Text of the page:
Archive for the ‘history’ Category

So, this weekend, we followed a City of Sydney Irish walk which took as through some of the significant places where events concerning Irish immigrants in the young colony of Sydney occurred.

We learnt that

  • about 20,000 people were in Hyde Park on St Patrick’s Day in 1878 when there was an anti-Catholic riot.
  • that monument on the road at the top of the hill near St Mary’s Cathedral on the road to the Art Gallery was just a drinking fountain.
  • There’s a significant Irish Famine memorial at Hyde Park Barracks. Really cleverly done, it shows a dining table divided by a wall.
    • During the six years of great Irish Famine, when their potato crop was ruined by potato blight, about one million died and another one million left Ireland. The memorial remembers the 4114 orphan girls who were shipped to the Australian colonies. Some married, others were employed for different domestic work.
  • The original Martin Place only ran between George and Pitt Streets.
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Drinking Fountain

 

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Irish Famine Memorial at Hyde Park Barracks

 

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Irish Famine Memorial at Hyde Park Barracks

 

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State Library

 

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The windows are inspired by the Book of Kells

 

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St Mary’s Cathedral

 

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St Mary’s Cathedral

 

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A beautiful late winter’s day for a walk around Gladesville following one of Ryde Council’s Heritage Walks.

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In 1963, Harry Triguboff built his first apartments at 20 Meriton St in Gladesville.
75,000 residential dwellings later, still building.

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Indie is still getting used to the water.
At Looking Glass Point at the end of Wharf Rd.
(The chimney in the distance is at Burwood)

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The old original pub building, still visible behind the buildings on Victoria Rd

We went for a walk with the pup around Callan Park, 60ha site in Lilyfield near the Iron Cove Bridge.

It became famous as a psychiatric hospital (Callan Park Hospital for the Insane) which was in use until 1994.

Thne buildings are now occupied by the Sydney College of the Arts.

The Bay Run runs through the park along the foreshore of Iron Cove.

Lots of off leash dog area to roam. Some beautiful old buildings in what was a very sad place for so many people. You’d like to think we are a bit better these days at caring for those struggling with mental health.

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Our new pup Indie’s first proper walk. We forgot to take a pic of her first cafe outing!
A wander down this lovely strip this afternoon, following this guide from North Sydney Council.

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We’ve walked down this street before and never noticed the former Presbyterian School Hall

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1976! 1976! This chimney standing beside the fence at 126 Blues Point Rd belonged to a small cottage built in the 1860s. It was the last in the municipality to have electricity connected in 1976.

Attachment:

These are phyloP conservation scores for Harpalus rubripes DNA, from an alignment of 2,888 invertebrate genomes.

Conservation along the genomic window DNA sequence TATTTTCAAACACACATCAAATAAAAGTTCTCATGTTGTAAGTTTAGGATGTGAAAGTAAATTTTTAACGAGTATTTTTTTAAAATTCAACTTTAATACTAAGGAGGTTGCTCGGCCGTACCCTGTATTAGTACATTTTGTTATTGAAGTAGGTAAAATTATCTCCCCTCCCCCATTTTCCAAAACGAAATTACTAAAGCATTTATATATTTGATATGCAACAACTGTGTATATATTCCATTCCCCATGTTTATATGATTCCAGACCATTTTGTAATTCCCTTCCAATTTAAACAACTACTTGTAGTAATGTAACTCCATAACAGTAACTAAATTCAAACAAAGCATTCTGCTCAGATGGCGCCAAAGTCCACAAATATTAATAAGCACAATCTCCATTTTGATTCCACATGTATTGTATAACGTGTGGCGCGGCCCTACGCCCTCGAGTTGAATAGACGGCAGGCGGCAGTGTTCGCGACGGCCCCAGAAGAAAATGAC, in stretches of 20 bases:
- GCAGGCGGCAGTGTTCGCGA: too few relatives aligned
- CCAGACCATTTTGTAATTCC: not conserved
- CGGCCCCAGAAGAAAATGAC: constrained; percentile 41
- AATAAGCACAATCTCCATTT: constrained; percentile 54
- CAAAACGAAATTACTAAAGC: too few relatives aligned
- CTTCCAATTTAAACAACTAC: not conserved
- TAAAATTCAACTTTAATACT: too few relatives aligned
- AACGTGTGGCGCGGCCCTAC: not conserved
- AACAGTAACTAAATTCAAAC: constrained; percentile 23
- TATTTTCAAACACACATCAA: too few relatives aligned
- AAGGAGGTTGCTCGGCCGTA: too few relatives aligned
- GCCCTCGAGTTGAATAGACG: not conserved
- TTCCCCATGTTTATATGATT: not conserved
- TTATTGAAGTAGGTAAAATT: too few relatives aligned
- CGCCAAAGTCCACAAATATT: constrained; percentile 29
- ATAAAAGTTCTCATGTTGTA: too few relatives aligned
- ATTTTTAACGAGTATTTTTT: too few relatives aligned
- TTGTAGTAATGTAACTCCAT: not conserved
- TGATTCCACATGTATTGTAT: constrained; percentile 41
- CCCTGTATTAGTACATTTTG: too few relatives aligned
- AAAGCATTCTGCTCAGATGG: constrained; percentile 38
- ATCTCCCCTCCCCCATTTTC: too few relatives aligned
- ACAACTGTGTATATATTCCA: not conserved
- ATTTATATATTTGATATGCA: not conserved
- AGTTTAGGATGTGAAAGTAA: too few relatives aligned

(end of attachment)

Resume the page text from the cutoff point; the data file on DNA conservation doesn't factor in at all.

From The Dictionary of Sydney, a well put together self-guided heritage walk of Sydney’s oldest municipality.

Based on Randwick City Council’s heritage plaques program, an app contains information on the best historical buildings and sites in Randwick.


Randwick’s pretty high… imagine the views to the ocean 100 years ago.


The Verger’s residence… I can’t help but see Alice from The Vicar of Dibly.


The Coach and Horses… my uncle spent a little too much time here each day.

There are beautiful rows of terraces in this old suburb.

The Presbyterian Church is nothing to look at from the outside.

So easy to take things like water from a tap for granted. The first public fountain in Randwick

Captain Cook

Dead Central. the State Library’s current exhibition, is on display in Sydney.

Did you know that Central Station was the site of the colony’s first major cemetery? Thousands of graves were moved to accommodate the new station, which parliament wanted initially built in Hyde Park to avoid disruption.

Graves were moved to other cemeteries across Sydney.

A great exhibition – heaps of photos and a great audio guide. And FREE!

www.sl.nsw.gov.au/audio-dc

Abbotsford. We’ve walked through here a few times, but not with an eye on history.

We followed the Canada Bay council walk which was well set out.

We discovered that the Nestle factory house (older people will know the one I mean)  was once owned by A.E. Grace of Grace Bros., Abbotsford had a baths, an animal quarantine establishment operated here and that Henry Lawson lived in Abbotsford for a while.

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We’ve been through here before but had forgotten the rich history. Sydney had a quarantine station for farm and domestic animals as well as for race horses.

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Horse stalls

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Probably an old punt location between Abbotsford and Gladesville

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Waterfront living in Abbotsford.  Just because you live on the water doesn’t mean you can afford to do anything with the site. Asset rich, cash poor.

Sydney Rowers.